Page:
Monday, May 6, 2019

Congress makes a case for a small-claims tribunal on copyright infringement

By Emmanuel Legrand

The Copyright Alternative in Small-Claims Enforcement Act of 2019 or CASE Act, that will establish a new Copyright Claim Board within the United States Copyright Office, has been introduced simultaneously in both the House (HR 2426) and Senate (S. 1273) on May 1 by a group of bi-partisan Representatives and Senators.

  The House bill is sponsored by by Hakeem Jeffries (D-NY) and Doug Collins (R-GA) with Representatives Hank Johnson (D-GA), Martha Roby (R-AL), Judy Chu (D-CA), Ben Cline (R-VA), Ted Lieu (D-CA), and Brian Fitzpatrick (R-PA) as co-sponsors. The Senate bill (S. 1273) had the backing of John Kennedy (R-LA), Thom Tillis (R-NC), Dick Durbin (D-IL), and Mazie Hirono (D-HI). 
  The CASE Act was previously introduced in 2017 as the Copyright Alternative in Small-Claims Enforcement Act of 2017, but it did not get passed. The bill will introduce for the first time a small-claim tribunal that will allow rights holders to find resolution to low value copyright infringement cases without having to go through the expensive and time-consuming Federal Court process.
A legislative priority
  Keith Kupferschmid, CEO of Washington, DC-based creators advocacy group Copyright Alliance, said the CASE Act has been and is "a legislative priority" for hundreds of thousands of photographers, illustrators, graphic artists, songwriters, and authors, as well as "a new generation of creators," including bloggers and YouTubers across the country. "Today, they have rights but no remedies," he said. "The CASE Act will go a long way to restoring their faith in the copyright system."
  "There is established in the Copyright Office the Copyright Claims Board, which shall serve as an alternative forum in which parties may voluntarily seek to resolve certain copyright claims regarding any category of copyrighted work, as provided in this chapter," reads the bill. The Copyright Claims Board will consist of three  full-time Copyright Claims Officers recommended by the Register of Copyrights and appointed by the Librarian of Congress after consultation with the Register of Copyrights. The Copyright Claims Officers will be attorneys with at least seven years of legal experience and will serve for a renewable term of six years.
  The bill specifies that statutory damages may not exceed $15,000 for each work infringed. The CASE Act contains an opt-out procedure, which allows a respondent to opt out of the proceeding  during a 60-day period. In such case, the proceeding be dismissed without prejudice.
  "For more than a decade, individual creators and small businesses have been advocating for a change in the copyright law to address an inequity that has routinely provided them with rights but no remedies," said Keith Kupferschmid, CEO of Washington, DC-based creators advocacy group Copyright Alliance. "The CASE Act would make very targeted, very modest changes to the copyright law to address this inequity and give America’s creators the tools to protect the fruits of their creativity."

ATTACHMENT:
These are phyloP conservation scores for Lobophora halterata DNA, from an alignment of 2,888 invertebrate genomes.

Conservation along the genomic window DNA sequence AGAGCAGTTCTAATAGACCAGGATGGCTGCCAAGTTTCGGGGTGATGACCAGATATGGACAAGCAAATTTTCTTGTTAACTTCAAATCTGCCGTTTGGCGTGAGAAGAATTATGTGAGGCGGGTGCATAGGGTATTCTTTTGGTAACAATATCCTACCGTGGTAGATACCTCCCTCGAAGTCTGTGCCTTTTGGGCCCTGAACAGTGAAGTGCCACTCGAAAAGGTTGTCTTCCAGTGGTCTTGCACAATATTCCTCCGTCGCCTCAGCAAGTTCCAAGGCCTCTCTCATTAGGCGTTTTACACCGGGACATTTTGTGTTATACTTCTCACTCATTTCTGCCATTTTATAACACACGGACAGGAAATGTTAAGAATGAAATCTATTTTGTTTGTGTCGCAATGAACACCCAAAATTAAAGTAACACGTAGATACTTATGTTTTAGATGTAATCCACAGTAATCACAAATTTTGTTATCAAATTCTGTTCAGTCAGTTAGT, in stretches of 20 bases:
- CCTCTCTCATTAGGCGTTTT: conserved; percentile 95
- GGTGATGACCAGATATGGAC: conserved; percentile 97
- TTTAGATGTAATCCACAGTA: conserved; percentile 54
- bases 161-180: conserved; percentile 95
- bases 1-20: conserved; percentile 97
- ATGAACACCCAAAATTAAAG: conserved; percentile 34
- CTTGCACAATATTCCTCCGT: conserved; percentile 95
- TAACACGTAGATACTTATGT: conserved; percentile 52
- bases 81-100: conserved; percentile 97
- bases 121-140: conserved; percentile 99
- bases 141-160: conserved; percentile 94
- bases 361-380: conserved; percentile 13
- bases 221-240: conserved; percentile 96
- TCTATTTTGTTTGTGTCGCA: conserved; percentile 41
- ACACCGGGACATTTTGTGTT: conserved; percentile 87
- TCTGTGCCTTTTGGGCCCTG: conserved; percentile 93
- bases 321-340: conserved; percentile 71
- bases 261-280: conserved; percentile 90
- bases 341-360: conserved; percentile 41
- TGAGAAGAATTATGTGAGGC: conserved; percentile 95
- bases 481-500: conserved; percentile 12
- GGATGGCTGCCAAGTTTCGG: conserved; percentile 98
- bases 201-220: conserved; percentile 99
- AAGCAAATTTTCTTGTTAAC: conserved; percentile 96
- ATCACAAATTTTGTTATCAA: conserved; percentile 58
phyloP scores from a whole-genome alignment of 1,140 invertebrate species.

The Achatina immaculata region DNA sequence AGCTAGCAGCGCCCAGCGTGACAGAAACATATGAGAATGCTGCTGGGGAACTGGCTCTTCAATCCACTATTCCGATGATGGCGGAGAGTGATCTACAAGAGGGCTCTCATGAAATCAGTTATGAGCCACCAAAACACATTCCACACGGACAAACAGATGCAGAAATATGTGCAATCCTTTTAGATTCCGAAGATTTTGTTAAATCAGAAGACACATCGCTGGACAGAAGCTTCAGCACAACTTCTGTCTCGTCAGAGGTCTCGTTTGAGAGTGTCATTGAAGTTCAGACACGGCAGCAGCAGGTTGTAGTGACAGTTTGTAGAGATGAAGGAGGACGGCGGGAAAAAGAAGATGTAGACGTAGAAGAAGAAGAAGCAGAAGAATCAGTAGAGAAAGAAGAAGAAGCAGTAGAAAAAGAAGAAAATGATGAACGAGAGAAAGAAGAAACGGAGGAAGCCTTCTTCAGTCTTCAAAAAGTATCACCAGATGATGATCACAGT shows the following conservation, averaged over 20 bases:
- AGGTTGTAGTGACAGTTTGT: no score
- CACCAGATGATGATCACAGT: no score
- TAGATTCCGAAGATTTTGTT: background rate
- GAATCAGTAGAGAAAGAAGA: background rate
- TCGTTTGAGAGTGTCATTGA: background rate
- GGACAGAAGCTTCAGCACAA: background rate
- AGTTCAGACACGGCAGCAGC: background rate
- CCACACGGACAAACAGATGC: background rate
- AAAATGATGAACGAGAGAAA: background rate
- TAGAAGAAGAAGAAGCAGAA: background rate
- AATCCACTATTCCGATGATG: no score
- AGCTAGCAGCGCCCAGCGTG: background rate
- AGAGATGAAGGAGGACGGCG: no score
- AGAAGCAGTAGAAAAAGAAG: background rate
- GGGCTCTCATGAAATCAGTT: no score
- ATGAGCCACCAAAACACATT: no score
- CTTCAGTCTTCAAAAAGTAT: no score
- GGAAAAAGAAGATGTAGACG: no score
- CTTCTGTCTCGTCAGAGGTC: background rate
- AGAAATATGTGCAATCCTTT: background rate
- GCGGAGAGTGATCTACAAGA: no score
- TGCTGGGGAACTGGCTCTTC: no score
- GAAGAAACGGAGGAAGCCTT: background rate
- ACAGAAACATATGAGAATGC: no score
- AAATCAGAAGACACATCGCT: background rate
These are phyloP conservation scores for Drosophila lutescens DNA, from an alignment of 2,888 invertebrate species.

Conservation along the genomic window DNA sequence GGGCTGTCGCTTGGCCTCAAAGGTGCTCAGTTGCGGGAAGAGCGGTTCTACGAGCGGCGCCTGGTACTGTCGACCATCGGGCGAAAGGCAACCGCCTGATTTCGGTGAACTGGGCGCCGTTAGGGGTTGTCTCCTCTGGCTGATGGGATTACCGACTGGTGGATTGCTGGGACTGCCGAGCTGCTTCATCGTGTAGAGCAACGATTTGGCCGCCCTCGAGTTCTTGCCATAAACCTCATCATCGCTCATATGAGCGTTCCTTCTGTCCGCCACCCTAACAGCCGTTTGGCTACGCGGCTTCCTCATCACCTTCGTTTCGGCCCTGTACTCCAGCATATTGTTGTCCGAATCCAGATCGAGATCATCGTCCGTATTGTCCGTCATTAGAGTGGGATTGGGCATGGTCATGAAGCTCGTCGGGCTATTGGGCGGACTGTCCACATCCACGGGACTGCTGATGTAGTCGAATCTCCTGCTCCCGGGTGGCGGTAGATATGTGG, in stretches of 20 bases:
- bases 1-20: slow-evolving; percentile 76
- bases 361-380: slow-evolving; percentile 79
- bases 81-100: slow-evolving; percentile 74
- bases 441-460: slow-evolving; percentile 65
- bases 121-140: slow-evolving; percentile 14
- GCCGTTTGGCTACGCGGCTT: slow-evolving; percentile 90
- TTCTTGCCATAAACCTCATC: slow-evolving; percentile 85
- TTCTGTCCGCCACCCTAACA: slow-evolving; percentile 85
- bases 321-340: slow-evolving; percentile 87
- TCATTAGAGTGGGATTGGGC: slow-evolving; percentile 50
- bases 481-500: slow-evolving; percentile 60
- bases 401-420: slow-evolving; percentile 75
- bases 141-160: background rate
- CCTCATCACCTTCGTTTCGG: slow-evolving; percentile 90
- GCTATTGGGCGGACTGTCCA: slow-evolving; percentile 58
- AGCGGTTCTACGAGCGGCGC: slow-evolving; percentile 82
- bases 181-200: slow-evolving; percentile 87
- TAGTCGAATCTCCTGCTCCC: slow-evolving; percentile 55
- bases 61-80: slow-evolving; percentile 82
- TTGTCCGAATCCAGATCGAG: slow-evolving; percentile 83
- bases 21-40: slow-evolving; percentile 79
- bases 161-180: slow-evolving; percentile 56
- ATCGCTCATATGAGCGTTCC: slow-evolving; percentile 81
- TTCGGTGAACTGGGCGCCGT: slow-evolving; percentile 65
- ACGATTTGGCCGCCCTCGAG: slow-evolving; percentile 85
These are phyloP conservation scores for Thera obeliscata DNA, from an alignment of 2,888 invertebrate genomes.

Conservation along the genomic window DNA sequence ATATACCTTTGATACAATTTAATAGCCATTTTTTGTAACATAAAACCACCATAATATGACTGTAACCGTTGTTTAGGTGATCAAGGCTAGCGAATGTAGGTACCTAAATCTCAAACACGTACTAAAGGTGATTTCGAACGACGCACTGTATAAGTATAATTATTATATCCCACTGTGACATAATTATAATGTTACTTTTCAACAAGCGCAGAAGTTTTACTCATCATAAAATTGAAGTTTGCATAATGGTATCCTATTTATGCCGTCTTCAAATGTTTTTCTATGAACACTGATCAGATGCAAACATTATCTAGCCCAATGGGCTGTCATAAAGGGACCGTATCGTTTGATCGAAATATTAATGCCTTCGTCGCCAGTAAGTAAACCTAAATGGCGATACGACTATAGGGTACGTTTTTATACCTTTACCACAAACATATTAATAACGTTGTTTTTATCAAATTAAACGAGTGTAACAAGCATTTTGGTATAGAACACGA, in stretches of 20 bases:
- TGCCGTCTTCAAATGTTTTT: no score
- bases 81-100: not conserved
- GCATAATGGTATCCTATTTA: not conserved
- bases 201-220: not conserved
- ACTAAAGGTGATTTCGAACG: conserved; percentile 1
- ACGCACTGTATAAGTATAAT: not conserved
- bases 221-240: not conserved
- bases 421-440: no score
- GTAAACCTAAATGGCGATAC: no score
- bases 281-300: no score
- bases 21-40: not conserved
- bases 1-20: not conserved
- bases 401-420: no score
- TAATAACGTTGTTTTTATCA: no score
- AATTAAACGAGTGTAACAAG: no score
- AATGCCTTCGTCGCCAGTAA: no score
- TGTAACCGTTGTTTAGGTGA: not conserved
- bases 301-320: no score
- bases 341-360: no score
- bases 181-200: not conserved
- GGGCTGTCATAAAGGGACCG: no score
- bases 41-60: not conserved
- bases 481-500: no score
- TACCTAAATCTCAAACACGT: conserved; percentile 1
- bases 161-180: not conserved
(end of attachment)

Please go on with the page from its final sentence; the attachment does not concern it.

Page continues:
Provide a solution for photographers
  The legislation was mainly supported industry organisations such as the American Photographic Artists, American Society of Media Photographers, National Press Photographers Association, North American Nature Photography Association, and Professional Photographers of America. “Copyright infringement is a pernicious problem for our members,” explained NPPA President Michael P. King. “Visual journalism is incredibly valuable work that is regularly stolen and circulated on the internet in a matter of minutes. Yet visual journalists currently face a long, expensive process to be compensated for the theft of their work.” 
  King added, “The manner in which infringement persists without a workable remedy is economically devastating for photographers, their clients and their employers. It is our hope that the balanced nature of the CASE Act provides a real solution for photographers and other authors.”
  The bill received a cold welcome by internet advocacy groups. Washington, DC-based Public Knowledge said it opposed the bill as written "due to grave concerns with its contents." Meredith Rose, Policy Counsel at PK, said the CASE Act does not offer "a meaningful solution" for creators but instead is "flatly untenable, and unlikely to solve the problems it claims to address.
  She elaborated: “The Act further entrenches an already-toxic culture of secrecy within major entertainment industries; undermines recent Supreme Court precedent on the importance of copyright registration; and creates a body that can grant un-appealable, enormous judgments that stretch the definitions of ‘small claims,’ while empowering the Copyright Office to further increase those judgment amounts in the future."
  Another pro-open internet group, the Electronic Frontier Foundation, called for Congress "to reject the CASE Act." EFF Senior Staff Attorney Mitch Stoltz wrote in a blogpost a year ago that the CASE Act "would give copyright trolls a faster, cheaper way of coercing Internet users to fork over cash 'settlements', bypassing the safeguards against abuse that federal judges have labored to create."

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